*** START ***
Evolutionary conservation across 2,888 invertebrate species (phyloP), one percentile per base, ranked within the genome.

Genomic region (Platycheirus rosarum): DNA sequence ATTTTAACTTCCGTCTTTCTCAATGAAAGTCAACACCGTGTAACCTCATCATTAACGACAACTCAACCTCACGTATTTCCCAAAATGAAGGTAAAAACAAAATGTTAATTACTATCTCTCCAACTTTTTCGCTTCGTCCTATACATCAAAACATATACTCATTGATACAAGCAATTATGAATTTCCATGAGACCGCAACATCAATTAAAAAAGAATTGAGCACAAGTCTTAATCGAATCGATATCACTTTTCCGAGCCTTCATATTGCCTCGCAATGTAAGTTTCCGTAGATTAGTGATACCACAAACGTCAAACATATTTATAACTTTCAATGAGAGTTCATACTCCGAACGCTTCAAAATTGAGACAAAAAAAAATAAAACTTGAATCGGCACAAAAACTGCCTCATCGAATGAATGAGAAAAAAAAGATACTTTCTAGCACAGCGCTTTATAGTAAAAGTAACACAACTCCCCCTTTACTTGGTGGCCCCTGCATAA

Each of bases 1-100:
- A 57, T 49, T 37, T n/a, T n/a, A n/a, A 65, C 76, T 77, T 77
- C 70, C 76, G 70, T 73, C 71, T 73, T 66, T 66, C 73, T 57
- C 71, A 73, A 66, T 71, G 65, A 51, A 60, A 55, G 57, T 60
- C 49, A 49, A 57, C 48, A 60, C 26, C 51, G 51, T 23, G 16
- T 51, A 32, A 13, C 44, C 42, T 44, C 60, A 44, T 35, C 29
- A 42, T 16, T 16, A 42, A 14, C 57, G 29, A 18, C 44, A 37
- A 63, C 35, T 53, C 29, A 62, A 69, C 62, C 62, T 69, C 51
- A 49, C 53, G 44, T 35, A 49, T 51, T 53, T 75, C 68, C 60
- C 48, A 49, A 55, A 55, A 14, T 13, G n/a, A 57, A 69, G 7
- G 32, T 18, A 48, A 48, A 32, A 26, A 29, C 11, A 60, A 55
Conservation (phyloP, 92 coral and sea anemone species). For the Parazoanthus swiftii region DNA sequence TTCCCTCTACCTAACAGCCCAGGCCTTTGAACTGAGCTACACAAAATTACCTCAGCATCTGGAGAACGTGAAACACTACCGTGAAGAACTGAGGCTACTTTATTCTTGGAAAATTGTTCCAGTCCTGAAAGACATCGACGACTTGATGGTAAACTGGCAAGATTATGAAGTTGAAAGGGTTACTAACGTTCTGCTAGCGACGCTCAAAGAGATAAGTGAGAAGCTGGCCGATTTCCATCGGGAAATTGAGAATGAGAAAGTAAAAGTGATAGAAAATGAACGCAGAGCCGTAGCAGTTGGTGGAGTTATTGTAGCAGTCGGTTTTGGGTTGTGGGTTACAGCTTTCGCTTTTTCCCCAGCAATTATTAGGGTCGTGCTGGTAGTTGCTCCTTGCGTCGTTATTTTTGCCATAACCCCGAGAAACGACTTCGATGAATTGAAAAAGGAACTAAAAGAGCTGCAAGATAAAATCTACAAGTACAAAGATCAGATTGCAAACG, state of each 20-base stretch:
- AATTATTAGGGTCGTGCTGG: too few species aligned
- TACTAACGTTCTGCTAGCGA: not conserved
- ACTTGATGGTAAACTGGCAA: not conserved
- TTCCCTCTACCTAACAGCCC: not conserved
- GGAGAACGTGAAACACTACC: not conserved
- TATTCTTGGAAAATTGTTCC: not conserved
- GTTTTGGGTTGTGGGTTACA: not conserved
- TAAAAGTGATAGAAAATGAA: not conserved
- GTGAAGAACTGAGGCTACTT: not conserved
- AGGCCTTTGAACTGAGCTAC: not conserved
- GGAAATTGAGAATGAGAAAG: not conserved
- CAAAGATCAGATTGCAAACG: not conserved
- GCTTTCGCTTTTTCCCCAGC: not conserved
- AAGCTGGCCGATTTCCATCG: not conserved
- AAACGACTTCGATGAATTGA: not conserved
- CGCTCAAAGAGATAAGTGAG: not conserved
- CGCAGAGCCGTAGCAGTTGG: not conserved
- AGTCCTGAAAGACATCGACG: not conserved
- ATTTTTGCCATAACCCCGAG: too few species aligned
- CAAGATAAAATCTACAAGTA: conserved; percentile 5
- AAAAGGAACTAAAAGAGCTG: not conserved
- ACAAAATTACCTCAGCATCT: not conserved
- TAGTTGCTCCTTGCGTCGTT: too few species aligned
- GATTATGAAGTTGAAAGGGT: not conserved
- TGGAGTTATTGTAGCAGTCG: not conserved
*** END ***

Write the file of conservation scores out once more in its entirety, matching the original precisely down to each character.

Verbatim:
Evolutionary conservation across 2,888 invertebrate species (phyloP), one percentile per base, ranked within the genome.

Genomic region (Platycheirus rosarum): DNA sequence ATTTTAACTTCCGTCTTTCTCAATGAAAGTCAACACCGTGTAACCTCATCATTAACGACAACTCAACCTCACGTATTTCCCAAAATGAAGGTAAAAACAAAATGTTAATTACTATCTCTCCAACTTTTTCGCTTCGTCCTATACATCAAAACATATACTCATTGATACAAGCAATTATGAATTTCCATGAGACCGCAACATCAATTAAAAAAGAATTGAGCACAAGTCTTAATCGAATCGATATCACTTTTCCGAGCCTTCATATTGCCTCGCAATGTAAGTTTCCGTAGATTAGTGATACCACAAACGTCAAACATATTTATAACTTTCAATGAGAGTTCATACTCCGAACGCTTCAAAATTGAGACAAAAAAAAATAAAACTTGAATCGGCACAAAAACTGCCTCATCGAATGAATGAGAAAAAAAAGATACTTTCTAGCACAGCGCTTTATAGTAAAAGTAACACAACTCCCCCTTTACTTGGTGGCCCCTGCATAA

Each of bases 1-100:
- A 57, T 49, T 37, T n/a, T n/a, A n/a, A 65, C 76, T 77, T 77
- C 70, C 76, G 70, T 73, C 71, T 73, T 66, T 66, C 73, T 57
- C 71, A 73, A 66, T 71, G 65, A 51, A 60, A 55, G 57, T 60
- C 49, A 49, A 57, C 48, A 60, C 26, C 51, G 51, T 23, G 16
- T 51, A 32, A 13, C 44, C 42, T 44, C 60, A 44, T 35, C 29
- A 42, T 16, T 16, A 42, A 14, C 57, G 29, A 18, C 44, A 37
- A 63, C 35, T 53, C 29, A 62, A 69, C 62, C 62, T 69, C 51
- A 49, C 53, G 44, T 35, A 49, T 51, T 53, T 75, C 68, C 60
- C 48, A 49, A 55, A 55, A 14, T 13, G n/a, A 57, A 69, G 7
- G 32, T 18, A 48, A 48, A 32, A 26, A 29, C 11, A 60, A 55
Conservation (phyloP, 92 coral and sea anemone species). For the Parazoanthus swiftii region DNA sequence TTCCCTCTACCTAACAGCCCAGGCCTTTGAACTGAGCTACACAAAATTACCTCAGCATCTGGAGAACGTGAAACACTACCGTGAAGAACTGAGGCTACTTTATTCTTGGAAAATTGTTCCAGTCCTGAAAGACATCGACGACTTGATGGTAAACTGGCAAGATTATGAAGTTGAAAGGGTTACTAACGTTCTGCTAGCGACGCTCAAAGAGATAAGTGAGAAGCTGGCCGATTTCCATCGGGAAATTGAGAATGAGAAAGTAAAAGTGATAGAAAATGAACGCAGAGCCGTAGCAGTTGGTGGAGTTATTGTAGCAGTCGGTTTTGGGTTGTGGGTTACAGCTTTCGCTTTTTCCCCAGCAATTATTAGGGTCGTGCTGGTAGTTGCTCCTTGCGTCGTTATTTTTGCCATAACCCCGAGAAACGACTTCGATGAATTGAAAAAGGAACTAAAAGAGCTGCAAGATAAAATCTACAAGTACAAAGATCAGATTGCAAACG, state of each 20-base stretch:
- AATTATTAGGGTCGTGCTGG: too few species aligned
- TACTAACGTTCTGCTAGCGA: not conserved
- ACTTGATGGTAAACTGGCAA: not conserved
- TTCCCTCTACCTAACAGCCC: not conserved
- GGAGAACGTGAAACACTACC: not conserved
- TATTCTTGGAAAATTGTTCC: not conserved
- GTTTTGGGTTGTGGGTTACA: not conserved
- TAAAAGTGATAGAAAATGAA: not conserved
- GTGAAGAACTGAGGCTACTT: not conserved
- AGGCCTTTGAACTGAGCTAC: not conserved
- GGAAATTGAGAATGAGAAAG: not conserved
- CAAAGATCAGATTGCAAACG: not conserved
- GCTTTCGCTTTTTCCCCAGC: not conserved
- AAGCTGGCCGATTTCCATCG: not conserved
- AAACGACTTCGATGAATTGA: not conserved
- CGCTCAAAGAGATAAGTGAG: not conserved
- CGCAGAGCCGTAGCAGTTGG: not conserved
- AGTCCTGAAAGACATCGACG: not conserved
- ATTTTTGCCATAACCCCGAG: too few species aligned
- CAAGATAAAATCTACAAGTA: conserved; percentile 5
- AAAAGGAACTAAAAGAGCTG: not conserved
- ACAAAATTACCTCAGCATCT: not conserved
- TAGTTGCTCCTTGCGTCGTT: too few species aligned
- GATTATGAAGTTGAAAGGGT: not conserved
- TGGAGTTATTGTAGCAGTCG: not conserved